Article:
It was not a surprise, but no less a disappointment, to hear that Danny Welbeck won't make it for Saturday. Welbeck said a few months ago that the FA Cup was the omission from his medal collection, and how he wanted to put that right this year. It's really sad news for the lad but, if we can get the win, he will surely get his medal albeit not in the way he would have liked. His pace might have been crucial on the big Wembley pitch, especially if introduced against a tiring opponent. His height is also important to Arsenal at either end of the pitch. Of course he has been without much match practice since our last visit to Wembley, and that leads me nicely on to the point I want to make this evening.
I read with interest that Arsene Wenger states Mikel Arteta and Mathieu Debuchy are fit and available, though lacking a little physically. This should hardly be a surprise. We've seen Debuchy just once since the Stoke City game when he played the whole of the semi-final and looked totally off the pace. Arteta has been out for even longer, appearing briefly for the under-21 side on a couple of occasions - I was at the stadium for his last appearance in that team (also against Stoke) and he looked overweight and about two yards slow. That was something like six weeks ago now and he hasn't exactly "featured" in the training photographs on the official website since then. Alex Oxlade-Chamberlain could be viewed similarly, of course, but his 20 minutes last week at least give him some match time in a proper game, and I'm certain he won't start in any case. At the same time, having proved he can do at least 20 minutes he could be a crucial influence from the bench in a tight game. Arteta and Debuchy are simply not fit and shouldn't be in the 18 on Saturday. If they were on the bench they would simply be taking the place of someone else who would be more likely to make an impact, simply because they've played some football. Arteta is the Arsenal Captain and Debuchy, in my opinion, is the best right-back in the squad when he is fit, but this is no time for sentiment. Unfortunately business is business, and our business this weekend is giving ourselves the best chance to win the Cup.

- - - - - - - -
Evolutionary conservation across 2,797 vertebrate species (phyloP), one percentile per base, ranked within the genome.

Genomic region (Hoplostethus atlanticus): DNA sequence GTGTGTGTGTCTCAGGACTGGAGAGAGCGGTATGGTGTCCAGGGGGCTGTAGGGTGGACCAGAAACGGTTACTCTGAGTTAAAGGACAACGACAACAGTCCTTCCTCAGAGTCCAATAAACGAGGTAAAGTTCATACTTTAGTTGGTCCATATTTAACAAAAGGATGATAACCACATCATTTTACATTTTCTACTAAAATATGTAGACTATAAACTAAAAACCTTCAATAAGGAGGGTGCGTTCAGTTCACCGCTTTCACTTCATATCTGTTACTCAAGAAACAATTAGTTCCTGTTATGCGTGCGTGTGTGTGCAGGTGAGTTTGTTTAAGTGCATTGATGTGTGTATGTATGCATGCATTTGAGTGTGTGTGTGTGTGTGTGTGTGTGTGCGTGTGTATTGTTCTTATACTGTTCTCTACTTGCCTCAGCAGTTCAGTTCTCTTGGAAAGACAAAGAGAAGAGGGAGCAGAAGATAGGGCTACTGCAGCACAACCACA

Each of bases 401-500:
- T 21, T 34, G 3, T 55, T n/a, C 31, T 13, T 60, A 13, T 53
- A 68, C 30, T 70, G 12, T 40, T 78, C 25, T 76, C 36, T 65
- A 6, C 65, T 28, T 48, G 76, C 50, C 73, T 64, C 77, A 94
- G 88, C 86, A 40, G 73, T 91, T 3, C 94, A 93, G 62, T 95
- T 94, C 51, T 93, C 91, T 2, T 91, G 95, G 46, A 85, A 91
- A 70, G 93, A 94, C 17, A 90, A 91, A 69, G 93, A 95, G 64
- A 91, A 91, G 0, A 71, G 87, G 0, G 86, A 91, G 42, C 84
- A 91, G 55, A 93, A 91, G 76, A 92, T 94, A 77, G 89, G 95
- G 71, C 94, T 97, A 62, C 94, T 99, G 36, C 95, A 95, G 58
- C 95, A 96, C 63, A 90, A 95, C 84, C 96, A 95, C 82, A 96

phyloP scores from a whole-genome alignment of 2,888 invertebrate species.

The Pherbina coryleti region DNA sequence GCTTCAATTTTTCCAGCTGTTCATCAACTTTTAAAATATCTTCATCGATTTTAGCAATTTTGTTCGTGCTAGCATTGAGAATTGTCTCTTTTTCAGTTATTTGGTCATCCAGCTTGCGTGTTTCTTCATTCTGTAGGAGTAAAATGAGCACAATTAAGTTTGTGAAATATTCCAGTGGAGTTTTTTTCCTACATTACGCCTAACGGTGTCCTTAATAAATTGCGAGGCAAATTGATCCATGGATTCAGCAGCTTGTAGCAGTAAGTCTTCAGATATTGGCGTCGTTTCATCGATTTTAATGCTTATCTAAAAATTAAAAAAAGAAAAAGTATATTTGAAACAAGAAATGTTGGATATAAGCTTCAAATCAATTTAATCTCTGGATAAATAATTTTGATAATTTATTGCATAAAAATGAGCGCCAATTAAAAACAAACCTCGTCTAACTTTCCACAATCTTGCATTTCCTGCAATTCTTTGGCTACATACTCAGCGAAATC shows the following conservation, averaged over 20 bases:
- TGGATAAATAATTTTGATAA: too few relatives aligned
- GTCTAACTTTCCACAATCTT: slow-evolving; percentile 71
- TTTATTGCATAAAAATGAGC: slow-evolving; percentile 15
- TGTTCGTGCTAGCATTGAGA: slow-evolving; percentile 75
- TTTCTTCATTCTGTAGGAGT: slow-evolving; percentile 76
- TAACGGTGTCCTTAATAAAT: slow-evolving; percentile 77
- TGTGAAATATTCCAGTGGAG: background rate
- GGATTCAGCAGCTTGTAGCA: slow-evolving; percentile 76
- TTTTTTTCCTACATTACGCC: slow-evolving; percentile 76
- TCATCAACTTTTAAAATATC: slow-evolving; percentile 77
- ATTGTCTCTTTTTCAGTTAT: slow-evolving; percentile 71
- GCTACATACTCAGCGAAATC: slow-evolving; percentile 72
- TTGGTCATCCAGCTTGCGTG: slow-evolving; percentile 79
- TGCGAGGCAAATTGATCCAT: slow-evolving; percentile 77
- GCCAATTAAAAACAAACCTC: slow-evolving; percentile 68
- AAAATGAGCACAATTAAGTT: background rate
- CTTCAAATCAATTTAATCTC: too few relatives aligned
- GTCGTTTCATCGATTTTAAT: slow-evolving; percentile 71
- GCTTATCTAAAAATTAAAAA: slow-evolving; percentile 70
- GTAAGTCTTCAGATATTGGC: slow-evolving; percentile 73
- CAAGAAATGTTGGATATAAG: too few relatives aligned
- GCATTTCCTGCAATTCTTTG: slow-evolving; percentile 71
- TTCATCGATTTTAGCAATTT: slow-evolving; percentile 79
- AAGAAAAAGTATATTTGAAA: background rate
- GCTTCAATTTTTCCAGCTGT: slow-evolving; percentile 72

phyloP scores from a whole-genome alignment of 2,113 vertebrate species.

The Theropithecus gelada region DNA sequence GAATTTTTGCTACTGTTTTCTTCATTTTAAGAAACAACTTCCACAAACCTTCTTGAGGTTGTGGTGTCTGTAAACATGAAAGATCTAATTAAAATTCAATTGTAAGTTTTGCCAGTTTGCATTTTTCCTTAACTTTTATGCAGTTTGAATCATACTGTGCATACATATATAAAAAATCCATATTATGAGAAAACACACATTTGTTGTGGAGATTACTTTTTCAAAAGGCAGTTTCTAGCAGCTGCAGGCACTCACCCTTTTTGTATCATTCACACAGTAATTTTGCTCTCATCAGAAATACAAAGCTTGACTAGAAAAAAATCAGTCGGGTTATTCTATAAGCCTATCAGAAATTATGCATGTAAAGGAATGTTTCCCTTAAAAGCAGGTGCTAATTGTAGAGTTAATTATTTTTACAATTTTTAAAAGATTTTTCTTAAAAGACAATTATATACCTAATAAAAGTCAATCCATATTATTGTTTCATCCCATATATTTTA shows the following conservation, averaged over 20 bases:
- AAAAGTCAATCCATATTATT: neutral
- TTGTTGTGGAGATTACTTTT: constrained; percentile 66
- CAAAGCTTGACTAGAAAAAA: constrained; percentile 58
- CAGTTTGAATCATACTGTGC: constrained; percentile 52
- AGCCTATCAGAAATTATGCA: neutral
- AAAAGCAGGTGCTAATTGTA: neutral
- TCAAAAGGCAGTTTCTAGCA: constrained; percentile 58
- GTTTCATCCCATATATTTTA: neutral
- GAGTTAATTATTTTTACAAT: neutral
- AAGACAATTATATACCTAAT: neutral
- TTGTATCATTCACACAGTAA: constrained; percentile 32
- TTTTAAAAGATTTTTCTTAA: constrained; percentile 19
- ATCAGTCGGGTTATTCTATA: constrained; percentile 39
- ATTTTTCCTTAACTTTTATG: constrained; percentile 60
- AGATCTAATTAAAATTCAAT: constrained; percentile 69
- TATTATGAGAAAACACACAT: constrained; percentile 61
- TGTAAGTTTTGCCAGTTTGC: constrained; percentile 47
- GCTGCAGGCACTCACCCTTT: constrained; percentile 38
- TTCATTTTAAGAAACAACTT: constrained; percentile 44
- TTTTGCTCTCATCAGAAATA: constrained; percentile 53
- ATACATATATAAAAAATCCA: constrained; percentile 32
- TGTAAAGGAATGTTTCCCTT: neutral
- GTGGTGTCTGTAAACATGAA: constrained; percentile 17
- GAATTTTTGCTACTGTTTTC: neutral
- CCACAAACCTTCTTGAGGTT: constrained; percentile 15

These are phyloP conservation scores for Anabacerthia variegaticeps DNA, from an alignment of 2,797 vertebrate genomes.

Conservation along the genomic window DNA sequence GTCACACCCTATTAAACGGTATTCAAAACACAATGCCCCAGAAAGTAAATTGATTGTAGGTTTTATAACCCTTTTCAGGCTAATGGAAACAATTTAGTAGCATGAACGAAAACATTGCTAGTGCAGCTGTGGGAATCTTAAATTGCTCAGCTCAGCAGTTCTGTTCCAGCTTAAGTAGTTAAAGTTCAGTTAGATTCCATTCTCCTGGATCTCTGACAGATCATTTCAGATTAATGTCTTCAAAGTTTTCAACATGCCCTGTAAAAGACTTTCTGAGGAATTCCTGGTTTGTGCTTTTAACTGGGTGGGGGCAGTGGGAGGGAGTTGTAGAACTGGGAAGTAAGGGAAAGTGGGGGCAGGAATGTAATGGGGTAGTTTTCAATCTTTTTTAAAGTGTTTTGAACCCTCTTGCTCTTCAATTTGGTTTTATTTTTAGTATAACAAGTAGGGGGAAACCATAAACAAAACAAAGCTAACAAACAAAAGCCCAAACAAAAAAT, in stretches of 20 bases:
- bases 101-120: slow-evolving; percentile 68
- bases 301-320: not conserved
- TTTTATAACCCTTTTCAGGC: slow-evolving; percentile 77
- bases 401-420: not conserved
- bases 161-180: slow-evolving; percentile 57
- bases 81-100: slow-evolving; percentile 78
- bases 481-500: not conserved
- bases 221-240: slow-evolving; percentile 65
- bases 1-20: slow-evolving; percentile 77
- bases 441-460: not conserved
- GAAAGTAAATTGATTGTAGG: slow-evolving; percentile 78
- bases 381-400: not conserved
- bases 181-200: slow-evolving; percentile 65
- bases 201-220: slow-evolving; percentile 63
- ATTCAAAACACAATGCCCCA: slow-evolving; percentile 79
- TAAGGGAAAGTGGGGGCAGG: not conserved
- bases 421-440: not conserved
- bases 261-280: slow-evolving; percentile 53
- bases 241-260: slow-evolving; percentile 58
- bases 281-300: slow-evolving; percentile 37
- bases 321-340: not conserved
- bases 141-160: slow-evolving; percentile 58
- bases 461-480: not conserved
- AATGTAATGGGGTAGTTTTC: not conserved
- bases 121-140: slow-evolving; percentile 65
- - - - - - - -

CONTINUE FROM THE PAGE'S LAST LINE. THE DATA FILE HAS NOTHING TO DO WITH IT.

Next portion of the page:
Arsene Wenger worries me with his substitute selections. He has a very long history of picking his replacements based on their seniority, regardless of position on the pitch, or the opponents we play against. Take the Sunderland game a couple of weeks back where we went in to a home game with four defensive players on the bench. Why else can you see a reason for Coquelin, Flamini, Gabriel AND Monreal to be on the bench? Surely at home to relegation fodder an extra striker like Chuba Akpom wouldn't have gone amiss if you were struggling to break them down? It has gone on for years, often at the cost of not putting a younger player in the squad that, at worst, would give them experience of being around the first-team. When he starts talking about Arteta and Debuchy being "available" for the FA Cup Final I can see at least one of them getting a place among the subs and, for me, that is not the right thing to do.
 
As we're now only two weeks away, and I promised to link to my previous FA Cup Final posts before the weekend, here are the links to 1998, 2002 and 2003 which were originally posted in May of last year. I hope you enjoy them (again). The 2005 and 2014 posts will be linked from here tomorrow when I publish the FA Cup Final 2015 preview. I already have that sick, nervous feeling in my stomach.

Tuesday, 26 May 2015